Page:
Some props this morning for Oscar winning character actress Jane Darwell (Patti Woodard or Woodward, 1879-1967). Stout, sturdy Darwell was a familiar face on screens for a half century in roles ranging from frontier mothers to nurturing nursemaids to cross landladies. The daughter of a railroad magnate, Darwell considered becoming a circus equestienne, an opera singer, and a nun, before settling on the stage. She began her theatre career in Chicago, appearing on Broadway for the first time in 1909 in The Wedding Day.
Darwell’s first film was Bison’s The Capture of Aguinaldo (1913), directed by Francis Ford. She appeared in 18 films through 1915, including the 1914 version of Brewster’s Millions and Cecil B. De Mille’s 1914 adaptation of Belasco’s Rose of the Rancho. She then returned to the stage for 15 years, including two Broadway productions, Merchants of Venus (1920) and Sidney Howard’s Swords (1921).
When sound came in, Darwell returned to the screen as quite a mature woman, and that made her supremely castable. She worked constantly over the next three decades, in roles ranging from major supporting parts to walk-ons. She was the Widow Douglas in Tom Sawyer (1930, her screen return) and Huckleberry Finn (1931), is an extra in Murders in the Zoo (1933), and can be seen in Eddie Cantor’s Roman Scandals (1933) and Al Jolson’s Wonder Bar (1934). She is in five Shirley Temple films: Bright Eyes (1934), Curly Top (1935), The Poor Little Rich Girl (1936), Captain January (1936) and Little Miss Broadway (1938) and the Jane Withers film Little Miss Nobody (1936). She had wonderful ensemble roles in McFadden’s Flats (1935) with Walter C. Kelly, Andy Clyde, and Richard Cromwell and Life Begins at 40 (1936) with Cromwell, Will Rogers, Slim Summerville, and Sterling Holloway. She’s in the 1936 version of Ramona, Craig’s Wife (1936, based on the George Kelly play), the western classic Jesse James (1939), and had a small supporting role in Gone with the Wind (1939).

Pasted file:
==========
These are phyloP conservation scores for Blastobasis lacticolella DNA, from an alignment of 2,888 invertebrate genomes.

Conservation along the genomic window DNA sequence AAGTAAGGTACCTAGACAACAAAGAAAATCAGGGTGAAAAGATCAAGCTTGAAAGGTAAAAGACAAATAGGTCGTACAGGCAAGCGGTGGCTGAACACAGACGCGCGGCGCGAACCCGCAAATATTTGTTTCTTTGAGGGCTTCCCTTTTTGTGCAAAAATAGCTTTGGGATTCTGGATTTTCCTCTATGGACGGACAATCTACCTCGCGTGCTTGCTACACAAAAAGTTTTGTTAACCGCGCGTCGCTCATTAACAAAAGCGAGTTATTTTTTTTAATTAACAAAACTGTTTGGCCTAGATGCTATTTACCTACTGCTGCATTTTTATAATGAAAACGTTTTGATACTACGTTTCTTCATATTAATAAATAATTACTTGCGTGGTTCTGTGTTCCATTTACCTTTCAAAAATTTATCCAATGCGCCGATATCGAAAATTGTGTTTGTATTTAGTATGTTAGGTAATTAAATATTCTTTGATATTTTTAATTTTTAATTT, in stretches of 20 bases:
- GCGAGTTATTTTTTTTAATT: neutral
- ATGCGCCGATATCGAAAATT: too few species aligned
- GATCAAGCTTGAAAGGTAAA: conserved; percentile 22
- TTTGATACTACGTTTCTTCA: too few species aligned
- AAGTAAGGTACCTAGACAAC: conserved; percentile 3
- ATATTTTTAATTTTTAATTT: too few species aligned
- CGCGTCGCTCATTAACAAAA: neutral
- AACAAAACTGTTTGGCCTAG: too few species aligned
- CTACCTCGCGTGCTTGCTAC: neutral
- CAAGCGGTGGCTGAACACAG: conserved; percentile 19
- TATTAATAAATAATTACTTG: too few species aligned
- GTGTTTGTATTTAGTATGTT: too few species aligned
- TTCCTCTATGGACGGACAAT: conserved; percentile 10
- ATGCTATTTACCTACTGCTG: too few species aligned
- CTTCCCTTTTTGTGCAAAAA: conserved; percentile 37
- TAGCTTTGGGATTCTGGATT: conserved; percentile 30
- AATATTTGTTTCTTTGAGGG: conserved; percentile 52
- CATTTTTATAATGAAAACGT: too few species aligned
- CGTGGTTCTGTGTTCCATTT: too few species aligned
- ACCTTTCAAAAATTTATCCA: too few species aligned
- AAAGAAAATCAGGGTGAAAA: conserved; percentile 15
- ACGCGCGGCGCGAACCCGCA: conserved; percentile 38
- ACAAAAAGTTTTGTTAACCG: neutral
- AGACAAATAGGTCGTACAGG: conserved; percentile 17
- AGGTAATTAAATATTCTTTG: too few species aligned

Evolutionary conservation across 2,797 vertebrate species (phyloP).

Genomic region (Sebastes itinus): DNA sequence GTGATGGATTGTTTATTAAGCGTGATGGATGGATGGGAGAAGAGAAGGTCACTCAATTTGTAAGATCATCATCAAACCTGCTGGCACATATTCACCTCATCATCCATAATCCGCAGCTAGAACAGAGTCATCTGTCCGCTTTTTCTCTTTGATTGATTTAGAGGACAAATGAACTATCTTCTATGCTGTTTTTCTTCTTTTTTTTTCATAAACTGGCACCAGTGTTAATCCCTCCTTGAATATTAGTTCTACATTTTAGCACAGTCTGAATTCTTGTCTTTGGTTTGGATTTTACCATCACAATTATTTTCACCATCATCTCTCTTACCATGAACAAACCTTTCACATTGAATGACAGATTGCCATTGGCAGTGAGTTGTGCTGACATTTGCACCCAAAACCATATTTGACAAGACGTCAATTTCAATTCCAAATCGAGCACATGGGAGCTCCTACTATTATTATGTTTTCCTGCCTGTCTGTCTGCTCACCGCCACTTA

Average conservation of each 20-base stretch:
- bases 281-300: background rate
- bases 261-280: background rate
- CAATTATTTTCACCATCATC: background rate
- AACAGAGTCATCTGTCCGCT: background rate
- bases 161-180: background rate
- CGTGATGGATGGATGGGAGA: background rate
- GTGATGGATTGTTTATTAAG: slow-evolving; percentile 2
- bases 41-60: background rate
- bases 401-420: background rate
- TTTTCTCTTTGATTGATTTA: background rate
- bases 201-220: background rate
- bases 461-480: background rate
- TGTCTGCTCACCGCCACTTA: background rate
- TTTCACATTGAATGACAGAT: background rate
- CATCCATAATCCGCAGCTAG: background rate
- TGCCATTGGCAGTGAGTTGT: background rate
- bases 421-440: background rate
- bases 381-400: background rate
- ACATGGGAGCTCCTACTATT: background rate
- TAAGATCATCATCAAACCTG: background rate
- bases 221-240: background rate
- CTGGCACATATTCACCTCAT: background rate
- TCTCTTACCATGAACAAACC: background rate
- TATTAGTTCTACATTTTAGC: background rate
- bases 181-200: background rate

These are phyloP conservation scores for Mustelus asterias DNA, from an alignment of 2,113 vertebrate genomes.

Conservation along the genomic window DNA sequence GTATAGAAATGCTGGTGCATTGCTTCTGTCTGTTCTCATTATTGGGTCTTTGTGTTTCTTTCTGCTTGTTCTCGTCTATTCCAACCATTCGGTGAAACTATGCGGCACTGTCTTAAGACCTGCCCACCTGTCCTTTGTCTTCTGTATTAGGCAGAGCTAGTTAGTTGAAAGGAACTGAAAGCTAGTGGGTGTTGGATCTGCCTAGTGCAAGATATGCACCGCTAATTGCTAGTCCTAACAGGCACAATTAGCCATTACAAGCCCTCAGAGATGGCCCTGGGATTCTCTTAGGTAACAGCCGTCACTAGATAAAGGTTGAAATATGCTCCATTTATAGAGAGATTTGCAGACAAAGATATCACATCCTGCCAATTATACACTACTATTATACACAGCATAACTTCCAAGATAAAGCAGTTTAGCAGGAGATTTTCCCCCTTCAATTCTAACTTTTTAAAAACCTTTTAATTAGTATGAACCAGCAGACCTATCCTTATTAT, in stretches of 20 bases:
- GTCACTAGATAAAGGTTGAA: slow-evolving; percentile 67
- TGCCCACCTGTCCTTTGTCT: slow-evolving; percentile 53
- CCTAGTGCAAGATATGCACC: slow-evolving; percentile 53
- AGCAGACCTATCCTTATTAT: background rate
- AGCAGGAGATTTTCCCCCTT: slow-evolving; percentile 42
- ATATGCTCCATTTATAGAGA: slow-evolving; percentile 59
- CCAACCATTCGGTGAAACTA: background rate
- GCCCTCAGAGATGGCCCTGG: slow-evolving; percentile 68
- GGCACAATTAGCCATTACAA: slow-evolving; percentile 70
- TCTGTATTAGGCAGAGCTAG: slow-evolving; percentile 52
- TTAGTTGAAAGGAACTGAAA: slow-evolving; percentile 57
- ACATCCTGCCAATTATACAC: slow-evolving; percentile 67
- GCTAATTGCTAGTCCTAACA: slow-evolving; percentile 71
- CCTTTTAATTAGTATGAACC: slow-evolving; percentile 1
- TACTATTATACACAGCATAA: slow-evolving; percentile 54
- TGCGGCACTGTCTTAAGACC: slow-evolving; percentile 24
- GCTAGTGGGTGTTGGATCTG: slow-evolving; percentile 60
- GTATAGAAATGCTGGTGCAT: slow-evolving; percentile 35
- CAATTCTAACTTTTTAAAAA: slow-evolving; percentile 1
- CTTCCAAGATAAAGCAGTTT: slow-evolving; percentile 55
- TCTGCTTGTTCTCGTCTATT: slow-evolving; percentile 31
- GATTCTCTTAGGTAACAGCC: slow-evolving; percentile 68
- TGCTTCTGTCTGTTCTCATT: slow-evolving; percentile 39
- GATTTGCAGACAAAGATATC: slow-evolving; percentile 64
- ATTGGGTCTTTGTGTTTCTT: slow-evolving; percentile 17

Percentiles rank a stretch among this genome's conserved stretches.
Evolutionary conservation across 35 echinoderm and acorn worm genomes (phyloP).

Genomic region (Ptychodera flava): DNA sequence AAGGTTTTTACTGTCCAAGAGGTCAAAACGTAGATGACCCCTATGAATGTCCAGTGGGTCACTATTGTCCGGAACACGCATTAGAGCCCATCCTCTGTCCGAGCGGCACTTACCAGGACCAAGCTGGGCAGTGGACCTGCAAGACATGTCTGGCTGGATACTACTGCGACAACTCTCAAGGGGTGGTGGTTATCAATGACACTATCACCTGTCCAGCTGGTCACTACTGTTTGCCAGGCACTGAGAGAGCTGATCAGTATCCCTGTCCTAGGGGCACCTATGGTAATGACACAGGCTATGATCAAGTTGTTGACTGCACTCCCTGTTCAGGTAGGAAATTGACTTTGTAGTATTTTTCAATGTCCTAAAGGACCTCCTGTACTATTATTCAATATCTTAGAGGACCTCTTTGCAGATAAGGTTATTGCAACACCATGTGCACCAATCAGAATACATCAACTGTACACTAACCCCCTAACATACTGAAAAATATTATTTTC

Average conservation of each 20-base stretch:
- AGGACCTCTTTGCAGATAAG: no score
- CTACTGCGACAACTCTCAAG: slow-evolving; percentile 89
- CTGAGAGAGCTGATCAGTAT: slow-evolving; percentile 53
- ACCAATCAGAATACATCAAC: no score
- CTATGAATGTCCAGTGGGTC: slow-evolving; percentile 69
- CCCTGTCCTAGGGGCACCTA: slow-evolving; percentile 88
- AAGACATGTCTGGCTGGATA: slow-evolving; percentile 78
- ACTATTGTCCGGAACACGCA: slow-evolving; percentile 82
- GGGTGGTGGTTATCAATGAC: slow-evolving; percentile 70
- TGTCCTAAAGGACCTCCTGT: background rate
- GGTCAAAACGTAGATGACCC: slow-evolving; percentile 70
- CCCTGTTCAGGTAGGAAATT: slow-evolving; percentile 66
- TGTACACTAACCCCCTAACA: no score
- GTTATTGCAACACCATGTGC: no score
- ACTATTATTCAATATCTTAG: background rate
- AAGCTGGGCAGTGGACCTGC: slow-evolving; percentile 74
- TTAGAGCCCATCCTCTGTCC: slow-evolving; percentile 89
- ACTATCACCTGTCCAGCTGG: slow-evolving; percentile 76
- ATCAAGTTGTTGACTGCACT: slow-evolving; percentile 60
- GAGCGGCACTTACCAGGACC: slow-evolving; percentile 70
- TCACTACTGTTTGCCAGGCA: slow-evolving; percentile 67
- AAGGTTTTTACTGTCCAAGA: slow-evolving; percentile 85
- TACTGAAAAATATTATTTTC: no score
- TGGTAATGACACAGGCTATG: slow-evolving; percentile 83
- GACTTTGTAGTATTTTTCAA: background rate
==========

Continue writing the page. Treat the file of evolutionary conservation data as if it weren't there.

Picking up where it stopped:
Darwell’s Best Supporting Actress Oscar was for her moving portrayal as Ma Joad in John Ford’s The Grapes of Wrath (1940), and was also in Ford’s My Darling Clementine (1946), 3 Godfathers (1948), and Wagon Master (1950). She also appeared in The Devil and Daniel Webster (1941), a couple of The Great Gildersleeve comedies, The Ox-Bow Incident (1943), The Daughter of Rosie O’Grady (1950), Caged (1950). The Lemon Drop Kid (1951), Excuse My Dust (1951), and Hound Dog Man (1959) with Fabian.
Throughout the 1950s Darwell worked primarily on television, on such shows as Ford Television Theatre, Pepsi-Cola Playhouse, Playhouse 90, Alfred Hitchcock Presents, and The Real McCoys (on which she played Grandma McCoy).
Darwell’s last role had no lines, yet one of her best known: she is the little old lady in the “Feed the Birds” number in Walt Disney’s Mary Poppins (1964).
For more on silent and early film history, please read Chain of Fools: Silent Comedy and Its Legacies from Nickelodeons to Youtube.